What can machine learning tell us about the rock art in Arnhem Land?
South Australian researchers, led by Daryl Wesley of Flinders University, working with the Mimal and Marrku Traditional Owners of the Wilton River area in the Northern Territory, took a close look at the rock art in Arnhem Land to examine how the art transformed stylistically over time.
The team used machine learning to analyse images of different styles and subjects, to see how similar they were at a minute level, and what the chronology of art evolution was.
Key research points
- Machine learning analysed rock art in Arnhem Land
- Drawings of a similar age had a similar style
- This approach may be useful for future archaeological studies with big datasets
“One amazing outcome is that the machine learning approach ordered the styles in the same chronology that archaeologists have ordered them in by inspecting which appear on top of which,” says Jarrad Kowlesser, a researcher at Flinders University.
“This shows that similarity and time are closely linked in the Arnhem Land rock art and that human figures drawn closer in time were more similar to one another than those drawn a long time apart.
“For example, the machine learning algorithm has plotted Northern Running figures and Dynamic figures very close to one another on the graph it produces.
“This shows that these styles which we know are closer to each other in age are also closer to each other in appearance, which might be a very hard thing to notice without an approach like this.”
The team first taught the computer how to recognise different images by using an existing dataset of 14 million photos of animals and objects. This model was then applied to the rock art images. The results are published in Australian Archaeology. The code has been made available via GitHub.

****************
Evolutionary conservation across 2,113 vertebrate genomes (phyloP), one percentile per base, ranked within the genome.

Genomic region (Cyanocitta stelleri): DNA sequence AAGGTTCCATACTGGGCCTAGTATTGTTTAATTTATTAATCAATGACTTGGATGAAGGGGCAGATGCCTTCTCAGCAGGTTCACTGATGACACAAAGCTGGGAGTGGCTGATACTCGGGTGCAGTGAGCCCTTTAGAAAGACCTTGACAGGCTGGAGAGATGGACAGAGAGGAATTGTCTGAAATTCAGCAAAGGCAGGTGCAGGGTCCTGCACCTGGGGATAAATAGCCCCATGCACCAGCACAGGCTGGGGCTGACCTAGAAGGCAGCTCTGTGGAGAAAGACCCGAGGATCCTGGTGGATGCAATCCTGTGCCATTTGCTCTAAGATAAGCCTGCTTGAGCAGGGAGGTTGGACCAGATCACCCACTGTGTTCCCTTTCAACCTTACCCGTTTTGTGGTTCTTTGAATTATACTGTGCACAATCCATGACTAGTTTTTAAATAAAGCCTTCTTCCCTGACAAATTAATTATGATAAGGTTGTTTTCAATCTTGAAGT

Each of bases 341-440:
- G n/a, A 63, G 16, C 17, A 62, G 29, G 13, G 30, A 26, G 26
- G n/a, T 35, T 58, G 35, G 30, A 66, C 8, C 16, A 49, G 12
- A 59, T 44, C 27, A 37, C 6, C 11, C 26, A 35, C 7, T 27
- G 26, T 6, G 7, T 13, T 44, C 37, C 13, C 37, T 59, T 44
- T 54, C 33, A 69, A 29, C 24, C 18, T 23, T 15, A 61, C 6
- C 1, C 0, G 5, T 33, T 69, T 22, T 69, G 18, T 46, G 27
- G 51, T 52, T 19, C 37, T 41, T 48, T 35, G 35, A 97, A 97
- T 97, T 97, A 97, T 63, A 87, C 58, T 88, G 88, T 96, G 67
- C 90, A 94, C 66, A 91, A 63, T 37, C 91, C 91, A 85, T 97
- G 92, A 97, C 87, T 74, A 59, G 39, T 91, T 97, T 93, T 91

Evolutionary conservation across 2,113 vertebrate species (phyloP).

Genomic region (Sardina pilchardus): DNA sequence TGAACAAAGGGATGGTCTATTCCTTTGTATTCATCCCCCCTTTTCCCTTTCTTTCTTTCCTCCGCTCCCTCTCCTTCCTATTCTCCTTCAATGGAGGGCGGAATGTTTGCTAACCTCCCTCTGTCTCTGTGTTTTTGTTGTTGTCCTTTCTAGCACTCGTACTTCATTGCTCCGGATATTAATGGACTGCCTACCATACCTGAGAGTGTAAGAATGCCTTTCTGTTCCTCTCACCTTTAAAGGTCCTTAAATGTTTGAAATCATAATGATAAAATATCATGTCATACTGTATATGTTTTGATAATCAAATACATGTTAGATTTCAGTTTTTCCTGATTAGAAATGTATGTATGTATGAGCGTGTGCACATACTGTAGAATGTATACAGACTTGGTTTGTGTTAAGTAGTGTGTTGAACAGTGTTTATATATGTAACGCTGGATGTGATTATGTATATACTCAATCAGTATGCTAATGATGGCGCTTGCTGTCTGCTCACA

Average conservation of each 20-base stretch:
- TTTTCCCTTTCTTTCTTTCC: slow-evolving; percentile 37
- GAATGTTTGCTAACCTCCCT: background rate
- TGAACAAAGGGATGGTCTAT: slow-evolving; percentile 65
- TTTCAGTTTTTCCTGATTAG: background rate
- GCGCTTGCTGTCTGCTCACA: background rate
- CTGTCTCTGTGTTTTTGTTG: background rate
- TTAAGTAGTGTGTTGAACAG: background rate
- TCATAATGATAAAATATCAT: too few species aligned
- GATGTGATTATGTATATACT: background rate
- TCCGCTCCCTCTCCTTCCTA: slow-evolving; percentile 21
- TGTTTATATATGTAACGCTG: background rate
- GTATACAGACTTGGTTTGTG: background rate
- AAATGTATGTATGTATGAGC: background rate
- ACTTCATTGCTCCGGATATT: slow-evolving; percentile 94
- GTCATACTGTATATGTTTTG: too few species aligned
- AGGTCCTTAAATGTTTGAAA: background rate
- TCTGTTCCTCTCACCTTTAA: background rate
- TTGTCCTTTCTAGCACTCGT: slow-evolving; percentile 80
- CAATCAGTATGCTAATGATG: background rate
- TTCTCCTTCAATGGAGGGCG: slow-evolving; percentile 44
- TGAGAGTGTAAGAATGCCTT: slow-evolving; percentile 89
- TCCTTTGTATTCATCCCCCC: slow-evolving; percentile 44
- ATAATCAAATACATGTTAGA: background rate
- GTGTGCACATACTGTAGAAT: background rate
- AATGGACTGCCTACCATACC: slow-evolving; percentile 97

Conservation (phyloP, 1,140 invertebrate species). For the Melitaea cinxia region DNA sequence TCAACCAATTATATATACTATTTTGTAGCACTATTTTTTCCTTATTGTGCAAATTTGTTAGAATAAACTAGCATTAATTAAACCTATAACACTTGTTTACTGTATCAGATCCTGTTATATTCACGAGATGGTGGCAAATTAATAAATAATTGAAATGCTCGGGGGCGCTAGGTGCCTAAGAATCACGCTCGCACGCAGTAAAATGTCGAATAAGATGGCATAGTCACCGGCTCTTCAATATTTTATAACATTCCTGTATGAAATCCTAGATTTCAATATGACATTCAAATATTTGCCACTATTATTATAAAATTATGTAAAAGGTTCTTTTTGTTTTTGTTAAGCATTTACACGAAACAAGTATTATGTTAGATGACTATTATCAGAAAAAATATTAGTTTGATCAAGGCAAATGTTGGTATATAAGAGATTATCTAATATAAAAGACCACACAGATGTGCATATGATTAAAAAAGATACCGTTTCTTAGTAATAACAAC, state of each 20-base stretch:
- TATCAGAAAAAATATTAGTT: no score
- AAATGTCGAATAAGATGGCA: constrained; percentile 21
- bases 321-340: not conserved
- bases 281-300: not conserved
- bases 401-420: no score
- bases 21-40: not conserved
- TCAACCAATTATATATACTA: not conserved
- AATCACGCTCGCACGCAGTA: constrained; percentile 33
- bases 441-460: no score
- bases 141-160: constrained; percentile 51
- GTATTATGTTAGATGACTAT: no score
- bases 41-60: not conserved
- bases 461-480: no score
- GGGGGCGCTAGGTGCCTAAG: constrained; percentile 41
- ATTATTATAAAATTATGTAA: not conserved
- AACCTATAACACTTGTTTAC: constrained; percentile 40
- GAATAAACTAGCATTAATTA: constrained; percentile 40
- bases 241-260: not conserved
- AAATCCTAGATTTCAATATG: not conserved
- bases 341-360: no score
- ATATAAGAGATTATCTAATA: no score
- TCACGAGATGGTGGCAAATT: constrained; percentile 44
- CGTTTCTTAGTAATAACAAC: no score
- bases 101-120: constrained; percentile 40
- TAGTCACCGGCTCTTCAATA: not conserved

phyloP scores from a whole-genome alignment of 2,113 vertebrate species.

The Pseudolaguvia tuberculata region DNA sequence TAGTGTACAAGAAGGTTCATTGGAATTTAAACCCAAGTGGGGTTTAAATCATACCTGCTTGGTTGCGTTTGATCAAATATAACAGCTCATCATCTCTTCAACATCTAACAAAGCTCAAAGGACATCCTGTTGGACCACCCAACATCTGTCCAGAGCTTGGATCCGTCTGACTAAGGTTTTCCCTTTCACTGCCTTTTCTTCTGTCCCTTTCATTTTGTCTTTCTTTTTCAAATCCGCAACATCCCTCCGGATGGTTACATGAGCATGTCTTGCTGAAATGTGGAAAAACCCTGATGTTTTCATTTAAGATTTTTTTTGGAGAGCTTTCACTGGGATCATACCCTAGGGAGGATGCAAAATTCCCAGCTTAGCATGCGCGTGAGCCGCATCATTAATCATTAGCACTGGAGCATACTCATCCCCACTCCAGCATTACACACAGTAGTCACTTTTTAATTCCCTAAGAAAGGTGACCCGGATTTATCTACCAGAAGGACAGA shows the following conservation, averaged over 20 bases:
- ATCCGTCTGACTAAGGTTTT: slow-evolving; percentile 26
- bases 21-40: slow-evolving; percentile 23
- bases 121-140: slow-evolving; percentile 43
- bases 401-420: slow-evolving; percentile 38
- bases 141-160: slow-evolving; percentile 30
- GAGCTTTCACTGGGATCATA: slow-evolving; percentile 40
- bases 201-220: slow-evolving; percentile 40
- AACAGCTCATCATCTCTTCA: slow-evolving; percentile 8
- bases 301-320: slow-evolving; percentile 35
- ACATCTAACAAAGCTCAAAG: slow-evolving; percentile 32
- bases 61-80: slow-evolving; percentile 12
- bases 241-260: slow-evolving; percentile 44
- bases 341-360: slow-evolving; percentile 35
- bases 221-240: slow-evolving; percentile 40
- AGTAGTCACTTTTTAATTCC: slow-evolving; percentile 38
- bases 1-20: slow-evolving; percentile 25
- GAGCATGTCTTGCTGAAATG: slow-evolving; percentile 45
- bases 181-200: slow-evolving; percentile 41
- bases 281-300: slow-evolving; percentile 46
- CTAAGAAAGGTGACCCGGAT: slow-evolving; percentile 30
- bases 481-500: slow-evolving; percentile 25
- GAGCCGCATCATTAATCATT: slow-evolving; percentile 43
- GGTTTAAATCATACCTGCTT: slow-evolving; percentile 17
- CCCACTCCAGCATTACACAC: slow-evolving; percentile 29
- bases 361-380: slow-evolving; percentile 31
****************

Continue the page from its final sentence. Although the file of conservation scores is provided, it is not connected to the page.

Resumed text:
“In total the computer saw more than 1000 different types of objects and learned to tell the difference between them just by looking at photos of them,” Dr Wesley explains.
“The important skill this computer developed was a mathematical model that has the ability to tell how similar two different images are to one another.”
This approach, called ‘transfer learning’, could remove possible bias in human evaluation, especially when tiny details are easily missed. It might also be a useful tool for future archaeological studies.
More on Indigenous rock art
Deborah Devis is a science journalist at Cosmos. She has a Bachelor of Liberal Arts and Science (Honours) in biology and philosophy from the University of Sydney, and a PhD in plant molecular genetics from the University of Adelaide.
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